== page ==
Friday, December 30, 2011

Random Thoughts

Snippets from other conversations:

I want leaders who are not afraid to speak and live their faith and whose principles are grounded in reliance upon God. I do not want leaders who use their station to impose morality on others. If God will not force Himself upon anyone, how shall any man suppose to do it for Him?



Consensus is nothing but a shared bias.

The office of the presidency has become too big. If a successful businessman who has turned the fortunes of not one but two industry-leading corporations, has served on the board of directors of the Federal Reserve Bank, has served as CEO of one of the largest lobbying firms in DC, has sat on the boards of some of the world's largest firms, was instrumental in the defeat of the Clinton health care plan, has hosted a syndicated political radio talk-show and has literally been a rocket scientist doesn't have enough experience to be president, who does?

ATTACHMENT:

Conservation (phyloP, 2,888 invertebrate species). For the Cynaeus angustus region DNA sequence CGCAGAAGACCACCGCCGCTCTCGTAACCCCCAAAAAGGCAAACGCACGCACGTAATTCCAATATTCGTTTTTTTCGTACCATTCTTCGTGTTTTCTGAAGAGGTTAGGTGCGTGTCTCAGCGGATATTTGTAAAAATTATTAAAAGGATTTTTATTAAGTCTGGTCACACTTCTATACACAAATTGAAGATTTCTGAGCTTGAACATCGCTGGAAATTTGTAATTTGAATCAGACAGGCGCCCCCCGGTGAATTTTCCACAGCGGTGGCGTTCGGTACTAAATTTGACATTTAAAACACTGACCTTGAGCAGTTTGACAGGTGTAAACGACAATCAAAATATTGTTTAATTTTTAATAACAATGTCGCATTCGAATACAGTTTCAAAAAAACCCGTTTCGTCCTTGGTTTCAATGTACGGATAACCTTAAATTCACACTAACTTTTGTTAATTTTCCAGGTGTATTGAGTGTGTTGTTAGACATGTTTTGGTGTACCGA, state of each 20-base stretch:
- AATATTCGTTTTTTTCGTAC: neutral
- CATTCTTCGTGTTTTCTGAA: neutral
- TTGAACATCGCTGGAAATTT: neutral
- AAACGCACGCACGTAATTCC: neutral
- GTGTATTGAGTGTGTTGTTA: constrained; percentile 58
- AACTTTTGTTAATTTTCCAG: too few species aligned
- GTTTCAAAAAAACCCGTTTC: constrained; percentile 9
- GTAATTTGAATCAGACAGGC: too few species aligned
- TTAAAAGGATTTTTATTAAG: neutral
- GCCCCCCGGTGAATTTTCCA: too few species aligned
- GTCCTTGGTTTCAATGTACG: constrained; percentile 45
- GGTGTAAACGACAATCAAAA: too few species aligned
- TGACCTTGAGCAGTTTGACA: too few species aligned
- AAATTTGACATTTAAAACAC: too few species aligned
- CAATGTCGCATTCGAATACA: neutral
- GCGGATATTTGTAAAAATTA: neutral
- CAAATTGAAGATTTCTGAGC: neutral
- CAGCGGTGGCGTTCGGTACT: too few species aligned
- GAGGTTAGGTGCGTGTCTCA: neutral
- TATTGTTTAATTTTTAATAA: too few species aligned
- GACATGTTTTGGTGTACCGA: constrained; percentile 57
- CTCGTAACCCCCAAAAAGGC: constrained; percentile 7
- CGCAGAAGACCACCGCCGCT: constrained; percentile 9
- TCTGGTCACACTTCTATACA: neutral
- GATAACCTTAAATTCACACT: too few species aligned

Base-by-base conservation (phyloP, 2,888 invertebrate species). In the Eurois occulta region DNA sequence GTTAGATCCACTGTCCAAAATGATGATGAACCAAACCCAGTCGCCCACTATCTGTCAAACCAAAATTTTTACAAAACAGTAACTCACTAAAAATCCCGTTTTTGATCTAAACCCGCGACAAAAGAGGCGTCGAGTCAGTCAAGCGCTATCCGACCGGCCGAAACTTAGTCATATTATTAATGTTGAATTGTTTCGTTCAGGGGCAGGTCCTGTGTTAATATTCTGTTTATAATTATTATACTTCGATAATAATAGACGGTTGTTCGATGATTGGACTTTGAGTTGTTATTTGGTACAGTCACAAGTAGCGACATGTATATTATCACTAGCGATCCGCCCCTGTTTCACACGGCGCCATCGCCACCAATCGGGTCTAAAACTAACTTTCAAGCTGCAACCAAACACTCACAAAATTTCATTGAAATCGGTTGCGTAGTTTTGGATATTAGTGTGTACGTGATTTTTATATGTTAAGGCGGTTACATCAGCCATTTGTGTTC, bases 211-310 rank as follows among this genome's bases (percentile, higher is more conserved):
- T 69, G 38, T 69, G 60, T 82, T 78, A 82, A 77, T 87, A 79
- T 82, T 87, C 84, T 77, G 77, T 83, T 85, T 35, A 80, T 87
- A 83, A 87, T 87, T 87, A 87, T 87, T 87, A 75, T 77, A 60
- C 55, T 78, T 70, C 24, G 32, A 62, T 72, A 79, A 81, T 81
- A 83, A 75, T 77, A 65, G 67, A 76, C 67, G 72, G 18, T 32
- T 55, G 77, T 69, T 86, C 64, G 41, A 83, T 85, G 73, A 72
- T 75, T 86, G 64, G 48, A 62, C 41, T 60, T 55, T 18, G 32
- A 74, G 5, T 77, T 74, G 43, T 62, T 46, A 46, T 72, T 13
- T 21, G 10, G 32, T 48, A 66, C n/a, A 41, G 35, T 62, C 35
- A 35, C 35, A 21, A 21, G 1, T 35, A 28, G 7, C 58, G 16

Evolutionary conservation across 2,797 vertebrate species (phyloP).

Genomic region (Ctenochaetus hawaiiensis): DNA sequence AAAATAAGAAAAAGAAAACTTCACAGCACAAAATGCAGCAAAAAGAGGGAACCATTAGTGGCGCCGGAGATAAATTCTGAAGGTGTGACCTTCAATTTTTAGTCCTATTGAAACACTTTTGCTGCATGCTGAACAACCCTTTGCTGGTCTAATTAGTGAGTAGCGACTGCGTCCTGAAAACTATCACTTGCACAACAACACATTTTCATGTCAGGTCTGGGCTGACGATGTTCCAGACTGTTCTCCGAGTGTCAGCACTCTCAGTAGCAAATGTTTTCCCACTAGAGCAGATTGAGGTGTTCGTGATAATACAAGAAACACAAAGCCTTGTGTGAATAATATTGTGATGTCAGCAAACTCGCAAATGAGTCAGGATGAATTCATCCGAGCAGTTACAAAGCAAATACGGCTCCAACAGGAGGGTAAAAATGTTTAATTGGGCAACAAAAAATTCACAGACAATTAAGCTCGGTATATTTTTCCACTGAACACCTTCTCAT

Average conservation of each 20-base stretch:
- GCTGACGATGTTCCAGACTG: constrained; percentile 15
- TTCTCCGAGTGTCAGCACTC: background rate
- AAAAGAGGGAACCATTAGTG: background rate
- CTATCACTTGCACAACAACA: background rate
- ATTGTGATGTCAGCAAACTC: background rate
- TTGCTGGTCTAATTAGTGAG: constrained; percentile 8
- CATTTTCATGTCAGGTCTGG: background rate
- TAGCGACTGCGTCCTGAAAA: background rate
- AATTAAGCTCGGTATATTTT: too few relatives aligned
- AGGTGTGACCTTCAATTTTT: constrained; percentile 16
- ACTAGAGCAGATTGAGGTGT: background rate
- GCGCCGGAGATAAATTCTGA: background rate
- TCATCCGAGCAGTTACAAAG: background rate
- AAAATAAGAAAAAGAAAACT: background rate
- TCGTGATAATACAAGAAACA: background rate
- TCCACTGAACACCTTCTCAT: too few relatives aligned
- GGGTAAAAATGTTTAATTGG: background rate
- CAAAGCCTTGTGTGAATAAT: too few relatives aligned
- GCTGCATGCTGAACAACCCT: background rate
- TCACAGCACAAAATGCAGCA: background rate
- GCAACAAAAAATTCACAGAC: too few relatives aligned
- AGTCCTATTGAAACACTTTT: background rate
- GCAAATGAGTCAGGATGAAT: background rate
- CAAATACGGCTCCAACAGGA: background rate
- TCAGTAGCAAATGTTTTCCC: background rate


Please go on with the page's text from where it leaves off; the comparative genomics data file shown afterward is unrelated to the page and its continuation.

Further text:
No one without an interest in this world ever had a standing in it.

It is not correct to say that as conservatives we have to have very high standards for our candidates because the media isn't going to give them an inch. The real reason why conservatives need to have very high standards because conservatism is a high standard.

When you stand with the mob, don't expect to be regarded as an individual.

It's common for right-wing radio hosts to say it is up to conservative presidential candidates to sell themselves, that they won't do it for them. They cite Reagan, saying he did it without them. But I wonder if he might not have been able to do it otherwise. So-called conservative media has proven more effective at tearing apart GOP candidates than the liberal media ever was.

One of the more maddening aspects of liberal reasoning is their belief that the most trustworthy experts on a subject are those who don't even care about it. (Meanwhile, disinterest is established merely by declaring it.) Of course, this explains a lot. Paul Krugman is considered to be an expert in economics, a field he clearly has no interest in.

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